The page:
Twenty Years of Progress Toward Understanding the Stroke Belt

George Howard, DrPH; Virginia J. Howard, PhD


Stroke. 2020;51(3):742-750. 

In This Article

Abstract and Introduction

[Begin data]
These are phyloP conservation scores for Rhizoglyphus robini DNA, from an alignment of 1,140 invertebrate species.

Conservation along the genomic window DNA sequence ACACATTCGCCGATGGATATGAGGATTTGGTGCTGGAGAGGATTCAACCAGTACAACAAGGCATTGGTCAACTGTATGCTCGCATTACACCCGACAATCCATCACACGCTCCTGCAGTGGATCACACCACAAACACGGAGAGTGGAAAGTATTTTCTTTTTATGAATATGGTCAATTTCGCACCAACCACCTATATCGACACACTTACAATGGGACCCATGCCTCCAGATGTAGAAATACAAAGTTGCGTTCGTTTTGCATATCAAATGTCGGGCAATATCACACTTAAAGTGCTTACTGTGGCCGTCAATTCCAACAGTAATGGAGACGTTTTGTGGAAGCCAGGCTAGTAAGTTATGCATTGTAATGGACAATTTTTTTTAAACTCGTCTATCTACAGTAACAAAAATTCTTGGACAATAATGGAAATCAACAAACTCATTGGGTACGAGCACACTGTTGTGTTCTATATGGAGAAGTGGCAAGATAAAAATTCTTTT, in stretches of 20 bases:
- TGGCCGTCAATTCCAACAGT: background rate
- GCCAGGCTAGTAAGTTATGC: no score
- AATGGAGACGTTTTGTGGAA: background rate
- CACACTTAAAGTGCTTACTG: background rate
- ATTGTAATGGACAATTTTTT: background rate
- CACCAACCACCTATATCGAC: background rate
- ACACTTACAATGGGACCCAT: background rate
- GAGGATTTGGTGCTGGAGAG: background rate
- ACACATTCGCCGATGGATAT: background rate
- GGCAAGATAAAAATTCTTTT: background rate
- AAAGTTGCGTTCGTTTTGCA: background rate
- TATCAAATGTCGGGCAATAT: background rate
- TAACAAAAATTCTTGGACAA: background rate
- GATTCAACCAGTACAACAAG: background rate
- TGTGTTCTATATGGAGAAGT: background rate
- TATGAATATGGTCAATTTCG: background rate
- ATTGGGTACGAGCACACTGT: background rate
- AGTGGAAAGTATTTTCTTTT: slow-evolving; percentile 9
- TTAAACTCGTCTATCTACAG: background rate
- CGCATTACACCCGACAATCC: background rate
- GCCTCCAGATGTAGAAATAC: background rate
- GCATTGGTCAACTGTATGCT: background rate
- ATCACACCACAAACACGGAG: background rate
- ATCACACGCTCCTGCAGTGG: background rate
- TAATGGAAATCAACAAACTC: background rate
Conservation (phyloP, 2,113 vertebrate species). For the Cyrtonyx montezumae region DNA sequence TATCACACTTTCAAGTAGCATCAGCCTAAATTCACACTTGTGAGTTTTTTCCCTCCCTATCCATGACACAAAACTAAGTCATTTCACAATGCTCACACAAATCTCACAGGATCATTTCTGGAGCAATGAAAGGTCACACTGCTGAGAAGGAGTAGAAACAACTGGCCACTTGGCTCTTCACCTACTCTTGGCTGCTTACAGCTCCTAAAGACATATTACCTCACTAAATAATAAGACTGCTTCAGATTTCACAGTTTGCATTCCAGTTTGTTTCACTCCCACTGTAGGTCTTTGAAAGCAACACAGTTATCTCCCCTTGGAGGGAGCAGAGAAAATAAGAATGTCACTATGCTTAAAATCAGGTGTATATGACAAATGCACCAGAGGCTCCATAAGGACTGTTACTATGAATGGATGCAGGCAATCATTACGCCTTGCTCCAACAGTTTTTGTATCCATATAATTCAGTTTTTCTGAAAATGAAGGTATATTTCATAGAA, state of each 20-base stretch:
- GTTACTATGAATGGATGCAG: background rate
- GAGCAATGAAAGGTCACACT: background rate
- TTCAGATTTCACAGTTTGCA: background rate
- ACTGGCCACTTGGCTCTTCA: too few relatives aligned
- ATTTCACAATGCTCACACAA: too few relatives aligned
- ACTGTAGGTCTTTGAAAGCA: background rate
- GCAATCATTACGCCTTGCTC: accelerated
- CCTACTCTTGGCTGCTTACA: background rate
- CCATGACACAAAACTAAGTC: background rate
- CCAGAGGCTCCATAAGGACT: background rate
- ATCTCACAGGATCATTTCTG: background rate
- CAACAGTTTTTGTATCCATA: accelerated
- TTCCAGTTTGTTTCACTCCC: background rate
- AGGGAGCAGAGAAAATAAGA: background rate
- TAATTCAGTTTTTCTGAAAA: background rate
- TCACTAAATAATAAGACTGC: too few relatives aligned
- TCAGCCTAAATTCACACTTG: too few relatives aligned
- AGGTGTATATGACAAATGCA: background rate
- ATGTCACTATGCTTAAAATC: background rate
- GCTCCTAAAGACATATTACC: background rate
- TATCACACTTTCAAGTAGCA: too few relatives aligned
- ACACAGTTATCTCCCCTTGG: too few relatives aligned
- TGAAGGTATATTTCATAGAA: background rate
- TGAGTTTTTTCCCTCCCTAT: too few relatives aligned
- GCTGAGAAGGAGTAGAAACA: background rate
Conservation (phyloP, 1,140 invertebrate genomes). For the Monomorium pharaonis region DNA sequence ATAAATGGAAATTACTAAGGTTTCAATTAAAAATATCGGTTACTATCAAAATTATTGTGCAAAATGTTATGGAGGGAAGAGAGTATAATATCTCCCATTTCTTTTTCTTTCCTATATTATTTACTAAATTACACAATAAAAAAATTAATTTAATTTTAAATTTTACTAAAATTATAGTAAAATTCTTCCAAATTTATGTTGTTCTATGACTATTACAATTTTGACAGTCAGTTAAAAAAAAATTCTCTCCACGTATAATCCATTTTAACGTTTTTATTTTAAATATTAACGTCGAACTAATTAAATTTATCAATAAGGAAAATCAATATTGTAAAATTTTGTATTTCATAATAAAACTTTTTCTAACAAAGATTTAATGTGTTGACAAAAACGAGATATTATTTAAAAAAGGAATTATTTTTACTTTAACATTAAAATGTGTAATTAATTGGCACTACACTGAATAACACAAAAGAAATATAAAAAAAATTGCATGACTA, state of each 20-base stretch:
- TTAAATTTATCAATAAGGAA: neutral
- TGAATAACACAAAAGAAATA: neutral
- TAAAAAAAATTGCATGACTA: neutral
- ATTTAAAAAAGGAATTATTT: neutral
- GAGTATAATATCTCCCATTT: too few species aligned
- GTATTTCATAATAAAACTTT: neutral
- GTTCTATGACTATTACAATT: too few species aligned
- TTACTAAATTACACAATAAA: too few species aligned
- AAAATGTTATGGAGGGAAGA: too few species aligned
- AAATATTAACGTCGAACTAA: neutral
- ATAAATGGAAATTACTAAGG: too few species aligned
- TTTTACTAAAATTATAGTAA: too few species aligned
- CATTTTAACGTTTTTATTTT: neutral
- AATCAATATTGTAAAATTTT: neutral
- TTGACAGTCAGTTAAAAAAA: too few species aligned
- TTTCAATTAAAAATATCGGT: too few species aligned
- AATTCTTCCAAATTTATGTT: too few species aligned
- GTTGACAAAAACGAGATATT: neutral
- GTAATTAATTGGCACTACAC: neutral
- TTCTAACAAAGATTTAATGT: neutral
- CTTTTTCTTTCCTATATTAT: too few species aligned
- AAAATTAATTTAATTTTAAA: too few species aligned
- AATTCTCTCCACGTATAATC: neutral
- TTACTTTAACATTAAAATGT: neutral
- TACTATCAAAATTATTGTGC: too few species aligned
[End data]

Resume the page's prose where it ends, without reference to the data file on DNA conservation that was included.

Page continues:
The Stroke Belt is a region of higher stroke mortality in the Southeastern United States that has persisted since at least 1940. Two decades ago (1999), potential contributors to this disparity were reviewed. This report serves to describe the subsequent progress in understanding the magnitude and contributors to the Stroke Belt. The Stroke Belt is defined based on higher stroke mortality from all strokes in the Southeastern United States compared with other regions. In 1968, the age-adjusted stroke mortality rate in the Stroke Belt was 582/100 000 compared with 433/100 000 for the rest of the United States. National declines in stroke mortality reduced these rates, and by 2016, the stroke mortality rates were 126/100 000 and 99/100 000, respectively. These changes reduced the absolute magnitude of the Stroke Belt disparity from 149/100 000 to 26/100 000 but the relative excess by only 34% to 27%. Higher mortality can be the product of higher incidence, higher case-fatality, or both. Higher stroke mortality in the Stroke Belt appears to be primarily related to a higher stroke incidence, with higher stroke case-fatality playing a smaller role. The Stroke Belt also includes a higher proportion of rural residents relative to other regions, and nationally, residents of rural regions have higher stroke incidence compared with residents living in more urban areas. The data suggest that contributors to the Stroke Belt may include larger proportion of blacks and residents with higher prevalence of traditional stroke risk factors, higher prevalence of inflammation and infection, and lower socioeconomic status. Environmental exposures and lifestyle choices perhaps play a lesser role. While substantial progress has been made to advance the understanding of the contributors to the Stroke Belt, much work remains to better understand this disparity.